Since the CDC placed its 'no sail order' on cruise ships in March, an eerie calm has descended on the seas. There was no doubt that cruising would be back, eventually, but what it would look like raised bigger questions.
Four months later, the MS Finnmarken is one of the first ships to return to the water. However, it is not the giant, white pleasure cruiser you might have expected.
The Finnmarken set sail from Bergen on Tuesday, taking passengers 12-day voyage around the coast of Norway.
With most of the years' sailings suspended and predictions of a timid return of passengers, operators Hurtigruten could not have not expected worse conditions to launch into. The ship underwent an extensive refurbishment at the beginning of the year.
However, Hurtigruten's decision to be the first ocean cruise company to return to the seas has been rewarded. Though not yet at full capacity, a group of mostly Danish and Norwegian guests have seized the opportunity. It's the first time passengers have been able to take a full coastal cruise since the Covid-19 suspensions.
"Gradually restarting operations in Norway is the natural first step towards a return to full operations," says Damian Perry, Managing Director Hurtigruten Asia Pacific.
During the 100 days suspension of ocean cruises the company has still been operating two ships under essential service as cargo and ferry links. However, this is the first time cruise ships have been allowed to have leisure guests onboard.
It's not just holidaymakers but staff too, who are thrilled by the cautious return to sailing.
"This is also welcome news for our staff and crew returning to work, and the local communities we support along the coast," said Perry.
Fitted with five additional suites, three refurbished restaurants and revamped public areas, the ship's new fit-out has incorporated Scandinavian materials. However it is the ships sustainability features that are perhaps the most appealing for returning passengers, and make the Finnmarken stand out from other ocean liners.
The ability to plug into shore power dramatically cuts emissions along with engines that are powered by biodiesel. The Finnmarken runs on just 20 per-cent the emissions of a comparable ship running on marine diesel.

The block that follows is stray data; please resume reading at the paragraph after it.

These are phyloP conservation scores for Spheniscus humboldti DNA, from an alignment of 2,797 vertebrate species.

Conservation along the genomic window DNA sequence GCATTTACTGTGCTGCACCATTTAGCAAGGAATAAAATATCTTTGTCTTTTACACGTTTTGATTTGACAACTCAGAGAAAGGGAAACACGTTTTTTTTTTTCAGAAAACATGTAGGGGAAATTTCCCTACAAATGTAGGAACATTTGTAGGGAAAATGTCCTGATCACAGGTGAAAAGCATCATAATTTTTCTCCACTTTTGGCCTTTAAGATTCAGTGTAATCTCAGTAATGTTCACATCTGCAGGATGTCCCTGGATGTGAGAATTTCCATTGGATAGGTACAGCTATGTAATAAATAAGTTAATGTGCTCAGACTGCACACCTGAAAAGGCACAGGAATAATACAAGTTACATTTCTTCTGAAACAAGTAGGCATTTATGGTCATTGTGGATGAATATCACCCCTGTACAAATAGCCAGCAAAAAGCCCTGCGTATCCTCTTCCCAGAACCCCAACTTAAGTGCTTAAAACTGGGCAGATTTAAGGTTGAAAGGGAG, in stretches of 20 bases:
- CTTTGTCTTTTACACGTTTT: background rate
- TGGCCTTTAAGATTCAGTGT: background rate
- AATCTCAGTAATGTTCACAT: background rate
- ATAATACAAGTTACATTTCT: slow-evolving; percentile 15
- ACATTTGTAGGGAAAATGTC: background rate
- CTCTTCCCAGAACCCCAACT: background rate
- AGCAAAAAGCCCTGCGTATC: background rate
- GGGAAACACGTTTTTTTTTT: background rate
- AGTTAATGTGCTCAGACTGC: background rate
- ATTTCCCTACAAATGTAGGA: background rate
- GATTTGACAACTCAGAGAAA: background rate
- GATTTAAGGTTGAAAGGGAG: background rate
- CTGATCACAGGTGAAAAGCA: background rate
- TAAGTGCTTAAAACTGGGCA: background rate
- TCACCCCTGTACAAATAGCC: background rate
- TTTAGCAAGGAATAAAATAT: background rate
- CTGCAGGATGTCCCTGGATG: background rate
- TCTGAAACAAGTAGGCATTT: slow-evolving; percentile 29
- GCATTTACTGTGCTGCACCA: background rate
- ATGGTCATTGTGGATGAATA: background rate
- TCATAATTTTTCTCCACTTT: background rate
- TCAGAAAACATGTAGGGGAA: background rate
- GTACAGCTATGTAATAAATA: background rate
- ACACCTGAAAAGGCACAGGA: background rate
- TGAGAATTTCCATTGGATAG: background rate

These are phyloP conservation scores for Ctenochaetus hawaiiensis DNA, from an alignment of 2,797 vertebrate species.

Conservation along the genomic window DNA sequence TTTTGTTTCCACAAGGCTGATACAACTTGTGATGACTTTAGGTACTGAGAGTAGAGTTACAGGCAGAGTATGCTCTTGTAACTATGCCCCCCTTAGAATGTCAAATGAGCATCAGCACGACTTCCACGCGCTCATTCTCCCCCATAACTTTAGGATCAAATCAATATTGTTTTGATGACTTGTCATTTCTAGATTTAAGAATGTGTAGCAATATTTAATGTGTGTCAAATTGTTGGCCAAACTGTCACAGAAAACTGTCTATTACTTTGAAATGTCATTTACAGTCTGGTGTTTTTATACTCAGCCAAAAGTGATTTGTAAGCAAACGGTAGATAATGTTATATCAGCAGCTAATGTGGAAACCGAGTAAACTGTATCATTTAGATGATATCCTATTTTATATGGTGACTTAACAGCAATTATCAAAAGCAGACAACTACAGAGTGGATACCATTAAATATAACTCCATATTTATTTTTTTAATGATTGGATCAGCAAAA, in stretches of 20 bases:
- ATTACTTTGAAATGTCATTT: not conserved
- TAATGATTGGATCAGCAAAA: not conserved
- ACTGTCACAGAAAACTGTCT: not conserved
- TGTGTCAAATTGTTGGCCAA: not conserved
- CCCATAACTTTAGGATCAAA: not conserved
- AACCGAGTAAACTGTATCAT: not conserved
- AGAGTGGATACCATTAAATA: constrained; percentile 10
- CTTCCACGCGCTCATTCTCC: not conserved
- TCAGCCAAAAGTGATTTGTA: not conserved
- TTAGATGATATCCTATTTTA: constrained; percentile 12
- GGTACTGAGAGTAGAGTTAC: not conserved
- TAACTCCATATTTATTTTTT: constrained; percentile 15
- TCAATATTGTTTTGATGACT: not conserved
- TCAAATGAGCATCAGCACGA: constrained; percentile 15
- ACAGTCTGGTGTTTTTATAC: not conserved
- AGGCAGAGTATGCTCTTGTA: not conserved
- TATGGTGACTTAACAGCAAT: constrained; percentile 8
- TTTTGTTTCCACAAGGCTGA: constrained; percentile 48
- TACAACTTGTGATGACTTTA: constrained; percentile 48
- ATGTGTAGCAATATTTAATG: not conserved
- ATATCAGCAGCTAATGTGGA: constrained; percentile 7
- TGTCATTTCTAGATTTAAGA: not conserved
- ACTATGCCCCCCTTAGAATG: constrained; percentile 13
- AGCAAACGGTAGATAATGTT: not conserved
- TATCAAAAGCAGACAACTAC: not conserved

Previously the cruise industry had come under criticism specifically for the levels of pollution put out by ships. Last year Johns Hopkins University found emissions from cruise ships "comparable to concentrations measured in polluted cities, including Beijing and Santiago" and Forbes reported that particle emissions of the largest cruise ships are equivalent to 1 million cars.
"The future of shipping is, without a doubt, silent and emission free," said the Hurtigruten's Daniel Skjeldam CEO during the announcement of a partnership with Rolls Royce to build electric engines for ocean going ships. The first stage of this technology is already in place allowing ships to sail on stored electric power.
Hurtigruten's investment in hybrid and electric propelled ships could be important to not only reducing emissions but convincing passengers to return.
During the staggered restart to cruising, many liners are reporting lackluster bookings.
Carnival Cruises - one of the largest companies - suffered a loss of NZ$6.8 billion in revenue as bookings drop to just over $1 billion for March to May, 2020. The group has also announced plans to sell six of its ships.
While other companies such as Norwegian Cruise Lines are delaying sailings until October - Hurtigruten is one of the first lines to return to service in what will be a new era for cruising.